The longest and one of the most interesting articles in the book, is "LEVIATHAN." We fully agree to the assertion, that there is now no reasonable doubt of the kind of animal described under that appellation: it is certainly the crocodile of the Nile. The 41st chapter of Job is a noble description of him: the whole of which is presented by Dr. Harris, in a new translation. This version is in many points much finer than that which is in common use. A clearer and more correct meaning is given to several passages, and the language altogether is more striking. We cannot but think, however, that in the first verse the author has been misled by a bad authority; and one which, in other places, he himself disregards. We mean that of Mr. Vansittart, who published "Remarks critical and philological on Leviathan described in the 41st chapter of Job," at Oxford in 1810. He found, it seems, in his Herodotus, that it was common in some parts of Egypt to bring up a single crocodile with the utmost care, to feed him with sacred food, and to set off his uncouth form with bracelets and rings, regarding him as the emblem of the Divinity. He endeavoured to show, therefore, that reference was here had to the state of Leviathan, as he was actually to be seen in the hands of the priests, decked with his holy ornaments. Dr. Harris it would also scem, had been consulting Herodotus, and discovered that the crocodile was sometimes to be taken with a hook and bait; adding this, then, to the notion of Mr. Vansittart, that the leading about of a tame crocodile was intended, he renders:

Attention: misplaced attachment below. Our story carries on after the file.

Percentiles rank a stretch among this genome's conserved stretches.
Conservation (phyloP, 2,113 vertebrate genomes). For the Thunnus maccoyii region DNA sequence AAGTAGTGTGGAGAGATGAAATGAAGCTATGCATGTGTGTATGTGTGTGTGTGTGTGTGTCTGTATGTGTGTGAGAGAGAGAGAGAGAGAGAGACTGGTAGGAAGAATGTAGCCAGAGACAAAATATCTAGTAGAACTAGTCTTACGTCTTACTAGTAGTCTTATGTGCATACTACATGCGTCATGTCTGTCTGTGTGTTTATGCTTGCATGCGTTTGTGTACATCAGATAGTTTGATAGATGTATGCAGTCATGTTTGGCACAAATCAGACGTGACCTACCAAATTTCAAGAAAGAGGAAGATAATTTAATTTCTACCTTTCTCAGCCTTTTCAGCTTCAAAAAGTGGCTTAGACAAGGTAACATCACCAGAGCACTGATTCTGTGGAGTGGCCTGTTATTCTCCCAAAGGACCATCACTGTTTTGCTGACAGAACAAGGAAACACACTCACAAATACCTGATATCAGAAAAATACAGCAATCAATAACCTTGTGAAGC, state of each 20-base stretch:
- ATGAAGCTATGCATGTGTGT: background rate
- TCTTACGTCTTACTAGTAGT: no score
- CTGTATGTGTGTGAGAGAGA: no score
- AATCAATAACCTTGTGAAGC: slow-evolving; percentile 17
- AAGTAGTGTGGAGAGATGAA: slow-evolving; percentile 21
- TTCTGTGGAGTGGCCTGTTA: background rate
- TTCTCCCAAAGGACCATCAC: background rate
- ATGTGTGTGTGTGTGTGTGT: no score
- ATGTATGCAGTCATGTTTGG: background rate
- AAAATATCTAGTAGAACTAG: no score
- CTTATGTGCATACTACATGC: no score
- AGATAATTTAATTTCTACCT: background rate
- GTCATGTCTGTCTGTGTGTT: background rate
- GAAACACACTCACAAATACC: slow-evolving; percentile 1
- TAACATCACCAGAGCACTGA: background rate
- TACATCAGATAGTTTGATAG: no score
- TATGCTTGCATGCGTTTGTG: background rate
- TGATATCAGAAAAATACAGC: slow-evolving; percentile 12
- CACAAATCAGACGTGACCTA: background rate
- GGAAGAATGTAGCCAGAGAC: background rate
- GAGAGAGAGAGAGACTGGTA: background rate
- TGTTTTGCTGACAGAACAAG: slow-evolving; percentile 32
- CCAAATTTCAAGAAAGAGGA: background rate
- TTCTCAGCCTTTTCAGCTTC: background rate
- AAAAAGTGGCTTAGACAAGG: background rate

1. “Behold Leviathan! whom though leadest about with a hook, Or a rope, which thou fastenest to his snout.

2. Hast thou put a ring in his nose,

Or pierced his cheek through with a clasp ?"

The first glance at these verses shows us how ill, when thus represented, they agree together. Why is the first verse without the interrogative form, which belongs to the six following verses? The language is ironical from first to last and to understand any part in any other way is to destroy the whole pertinency and effect. The object of the description is to show how vain is human strength, when employed against the tremendous "king over all the sons of the fierce:" and the poet begins with the taunting question: "Canst thou draw out Leviathan with a hook, with a rush ?" This was as it appeared in Dr. Harris's first edition, and his second thought is certainly, in this instance, not the best. We have but to read on to be perfectly convinced of this.

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"Has he made many supplications to thee?"

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Hast thou played with him as a bird?

Wilt thou encage him for thy maidens ?" &c.

We hear evidently the tone of disdainful sarcasm throughout. Indeed how preposterous would it be to introduce such a sublime description of the might and terror of a formidable monster, by pointing to a tame creature, subdued with hook and line, or tricked out for a superstitious pageant! The style soon after rises from derision to a terrific majesty.

"None is so resolute that he dare rouse him;
Who then is able to contend with ME?

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At his rising the mighty are alarmed.
He regardeth iron as straw,